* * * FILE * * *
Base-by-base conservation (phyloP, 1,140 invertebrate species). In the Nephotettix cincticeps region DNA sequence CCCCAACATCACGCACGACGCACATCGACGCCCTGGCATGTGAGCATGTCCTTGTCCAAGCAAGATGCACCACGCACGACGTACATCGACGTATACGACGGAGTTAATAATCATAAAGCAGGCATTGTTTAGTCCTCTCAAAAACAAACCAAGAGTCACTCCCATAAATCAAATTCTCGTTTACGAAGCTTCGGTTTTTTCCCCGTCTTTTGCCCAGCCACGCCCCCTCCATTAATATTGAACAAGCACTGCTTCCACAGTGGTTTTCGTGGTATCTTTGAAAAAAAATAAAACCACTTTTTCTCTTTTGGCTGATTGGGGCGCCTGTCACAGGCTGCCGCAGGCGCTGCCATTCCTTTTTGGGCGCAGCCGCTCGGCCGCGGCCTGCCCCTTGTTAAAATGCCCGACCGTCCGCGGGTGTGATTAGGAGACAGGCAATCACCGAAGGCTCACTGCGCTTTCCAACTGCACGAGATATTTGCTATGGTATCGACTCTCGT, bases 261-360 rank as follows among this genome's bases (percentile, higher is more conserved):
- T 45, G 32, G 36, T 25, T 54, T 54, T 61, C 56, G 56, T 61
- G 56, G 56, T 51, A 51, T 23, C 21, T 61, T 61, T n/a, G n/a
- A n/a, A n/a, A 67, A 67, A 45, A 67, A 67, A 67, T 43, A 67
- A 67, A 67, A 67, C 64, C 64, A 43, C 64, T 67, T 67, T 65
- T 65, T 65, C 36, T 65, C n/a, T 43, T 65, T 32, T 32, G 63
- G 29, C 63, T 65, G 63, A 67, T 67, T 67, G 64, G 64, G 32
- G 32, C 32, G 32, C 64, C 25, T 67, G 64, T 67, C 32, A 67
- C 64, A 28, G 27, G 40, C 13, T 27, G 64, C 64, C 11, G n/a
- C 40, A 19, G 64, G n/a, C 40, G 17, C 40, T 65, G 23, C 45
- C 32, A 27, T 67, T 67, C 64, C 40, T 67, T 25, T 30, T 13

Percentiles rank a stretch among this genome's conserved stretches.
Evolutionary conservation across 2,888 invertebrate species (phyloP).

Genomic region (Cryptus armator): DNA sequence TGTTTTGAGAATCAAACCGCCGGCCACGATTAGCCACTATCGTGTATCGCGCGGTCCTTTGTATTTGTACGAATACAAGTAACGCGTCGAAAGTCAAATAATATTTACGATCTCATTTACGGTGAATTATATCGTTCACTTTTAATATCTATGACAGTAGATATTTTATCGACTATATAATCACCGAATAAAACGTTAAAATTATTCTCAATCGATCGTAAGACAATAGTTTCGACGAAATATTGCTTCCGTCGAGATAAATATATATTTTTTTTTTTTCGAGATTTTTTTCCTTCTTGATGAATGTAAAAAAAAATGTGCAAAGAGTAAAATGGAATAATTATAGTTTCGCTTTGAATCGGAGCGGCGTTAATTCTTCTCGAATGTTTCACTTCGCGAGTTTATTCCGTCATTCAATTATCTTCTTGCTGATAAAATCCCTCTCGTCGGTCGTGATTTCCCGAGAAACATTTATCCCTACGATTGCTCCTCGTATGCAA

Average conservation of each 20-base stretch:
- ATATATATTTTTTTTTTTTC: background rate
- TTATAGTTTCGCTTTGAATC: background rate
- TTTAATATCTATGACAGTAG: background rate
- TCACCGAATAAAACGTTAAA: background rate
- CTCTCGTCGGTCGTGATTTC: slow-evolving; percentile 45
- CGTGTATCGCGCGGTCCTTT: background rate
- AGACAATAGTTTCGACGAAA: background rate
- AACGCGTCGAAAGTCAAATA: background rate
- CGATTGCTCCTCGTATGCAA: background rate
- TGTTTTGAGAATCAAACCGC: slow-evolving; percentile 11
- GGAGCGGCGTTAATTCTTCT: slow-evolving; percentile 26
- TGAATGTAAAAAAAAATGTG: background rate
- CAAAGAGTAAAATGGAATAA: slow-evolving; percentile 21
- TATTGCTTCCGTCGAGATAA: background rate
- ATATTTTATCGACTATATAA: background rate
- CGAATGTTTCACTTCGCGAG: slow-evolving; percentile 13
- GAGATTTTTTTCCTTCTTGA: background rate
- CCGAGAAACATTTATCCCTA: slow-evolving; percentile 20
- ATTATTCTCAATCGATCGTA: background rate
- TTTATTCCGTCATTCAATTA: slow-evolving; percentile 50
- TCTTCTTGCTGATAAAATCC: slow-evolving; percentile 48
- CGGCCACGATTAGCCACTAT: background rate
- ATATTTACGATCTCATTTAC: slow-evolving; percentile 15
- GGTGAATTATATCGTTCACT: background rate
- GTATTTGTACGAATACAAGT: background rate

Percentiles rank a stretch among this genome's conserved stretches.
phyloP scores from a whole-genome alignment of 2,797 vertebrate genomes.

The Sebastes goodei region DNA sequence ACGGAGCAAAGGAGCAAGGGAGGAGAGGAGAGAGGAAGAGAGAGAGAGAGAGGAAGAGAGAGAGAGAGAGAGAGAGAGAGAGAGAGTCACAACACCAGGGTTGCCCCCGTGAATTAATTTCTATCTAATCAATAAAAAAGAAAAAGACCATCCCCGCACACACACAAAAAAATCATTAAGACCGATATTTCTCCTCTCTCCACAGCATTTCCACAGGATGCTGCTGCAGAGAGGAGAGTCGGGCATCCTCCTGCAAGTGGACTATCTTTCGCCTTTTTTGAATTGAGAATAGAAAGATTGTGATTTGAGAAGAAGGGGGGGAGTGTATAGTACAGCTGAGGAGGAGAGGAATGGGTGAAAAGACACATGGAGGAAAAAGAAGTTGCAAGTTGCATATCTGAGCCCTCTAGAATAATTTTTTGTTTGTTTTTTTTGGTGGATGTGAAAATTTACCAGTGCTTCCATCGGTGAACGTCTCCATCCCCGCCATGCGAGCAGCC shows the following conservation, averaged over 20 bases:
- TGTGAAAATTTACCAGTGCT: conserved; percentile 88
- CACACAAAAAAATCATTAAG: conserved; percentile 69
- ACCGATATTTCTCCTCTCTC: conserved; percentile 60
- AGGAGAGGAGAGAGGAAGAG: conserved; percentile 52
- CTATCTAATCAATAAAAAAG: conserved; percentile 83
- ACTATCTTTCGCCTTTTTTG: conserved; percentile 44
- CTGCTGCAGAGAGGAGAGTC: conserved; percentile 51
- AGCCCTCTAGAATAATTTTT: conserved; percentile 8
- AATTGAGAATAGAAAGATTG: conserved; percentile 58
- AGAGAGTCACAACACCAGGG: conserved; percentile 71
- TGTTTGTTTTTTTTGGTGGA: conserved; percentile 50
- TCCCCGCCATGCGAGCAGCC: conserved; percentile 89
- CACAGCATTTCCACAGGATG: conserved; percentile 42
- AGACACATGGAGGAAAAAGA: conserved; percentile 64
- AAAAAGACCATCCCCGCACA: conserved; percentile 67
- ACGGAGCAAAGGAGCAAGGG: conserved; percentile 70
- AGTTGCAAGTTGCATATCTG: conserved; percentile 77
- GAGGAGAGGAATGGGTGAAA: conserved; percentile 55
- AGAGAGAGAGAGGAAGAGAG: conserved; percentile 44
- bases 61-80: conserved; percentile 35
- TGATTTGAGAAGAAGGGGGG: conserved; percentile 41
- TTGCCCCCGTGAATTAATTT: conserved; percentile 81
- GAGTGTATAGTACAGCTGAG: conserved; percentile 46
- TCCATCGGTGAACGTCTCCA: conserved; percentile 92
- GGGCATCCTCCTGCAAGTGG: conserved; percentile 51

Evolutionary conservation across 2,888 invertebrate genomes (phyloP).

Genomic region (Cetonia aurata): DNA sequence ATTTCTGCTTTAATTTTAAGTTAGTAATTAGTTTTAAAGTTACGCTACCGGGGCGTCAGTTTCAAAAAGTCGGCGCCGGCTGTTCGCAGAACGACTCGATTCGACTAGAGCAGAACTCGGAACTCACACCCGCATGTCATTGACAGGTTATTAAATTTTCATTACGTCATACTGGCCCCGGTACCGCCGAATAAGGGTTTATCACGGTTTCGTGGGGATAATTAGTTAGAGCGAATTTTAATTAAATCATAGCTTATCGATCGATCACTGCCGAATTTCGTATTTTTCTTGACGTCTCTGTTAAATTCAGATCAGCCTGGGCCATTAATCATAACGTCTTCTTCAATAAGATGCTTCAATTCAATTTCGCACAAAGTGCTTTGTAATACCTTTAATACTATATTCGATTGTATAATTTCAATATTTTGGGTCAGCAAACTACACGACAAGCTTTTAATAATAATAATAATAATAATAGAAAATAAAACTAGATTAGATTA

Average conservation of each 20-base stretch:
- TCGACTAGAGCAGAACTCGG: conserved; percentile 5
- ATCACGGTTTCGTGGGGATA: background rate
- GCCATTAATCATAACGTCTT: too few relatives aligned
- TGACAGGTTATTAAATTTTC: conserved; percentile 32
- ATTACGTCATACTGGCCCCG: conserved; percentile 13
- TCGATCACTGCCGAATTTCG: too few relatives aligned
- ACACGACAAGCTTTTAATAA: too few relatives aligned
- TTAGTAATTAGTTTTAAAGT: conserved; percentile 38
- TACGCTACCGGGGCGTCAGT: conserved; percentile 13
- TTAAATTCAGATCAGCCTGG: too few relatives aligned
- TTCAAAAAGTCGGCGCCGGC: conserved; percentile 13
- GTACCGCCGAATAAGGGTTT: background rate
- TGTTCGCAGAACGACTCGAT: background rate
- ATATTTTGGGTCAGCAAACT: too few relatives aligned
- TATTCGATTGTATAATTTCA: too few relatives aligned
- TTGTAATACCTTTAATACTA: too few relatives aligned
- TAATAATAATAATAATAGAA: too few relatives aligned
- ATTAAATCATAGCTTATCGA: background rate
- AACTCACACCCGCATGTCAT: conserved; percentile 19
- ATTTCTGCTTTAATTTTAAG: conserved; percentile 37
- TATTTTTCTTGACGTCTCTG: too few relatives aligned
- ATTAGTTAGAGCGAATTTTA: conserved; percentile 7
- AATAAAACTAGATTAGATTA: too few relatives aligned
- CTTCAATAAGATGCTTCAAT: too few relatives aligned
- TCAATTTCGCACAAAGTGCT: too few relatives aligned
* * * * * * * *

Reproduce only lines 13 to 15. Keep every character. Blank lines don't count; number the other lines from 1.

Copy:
Evolutionary conservation across 2,888 invertebrate species (phyloP).

Genomic region (Cryptus armator): DNA sequence TGTTTTGAGAATCAAACCGCCGGCCACGATTAGCCACTATCGTGTATCGCGCGGTCCTTTGTATTTGTACGAATACAAGTAACGCGTCGAAAGTCAAATAATATTTACGATCTCATTTACGGTGAATTATATCGTTCACTTTTAATATCTATGACAGTAGATATTTTATCGACTATATAATCACCGAATAAAACGTTAAAATTATTCTCAATCGATCGTAAGACAATAGTTTCGACGAAATATTGCTTCCGTCGAGATAAATATATATTTTTTTTTTTTCGAGATTTTTTTCCTTCTTGATGAATGTAAAAAAAAATGTGCAAAGAGTAAAATGGAATAATTATAGTTTCGCTTTGAATCGGAGCGGCGTTAATTCTTCTCGAATGTTTCACTTCGCGAGTTTATTCCGTCATTCAATTATCTTCTTGCTGATAAAATCCCTCTCGTCGGTCGTGATTTCCCGAGAAACATTTATCCCTACGATTGCTCCTCGTATGCAA

Average conservation of each 20-base stretch: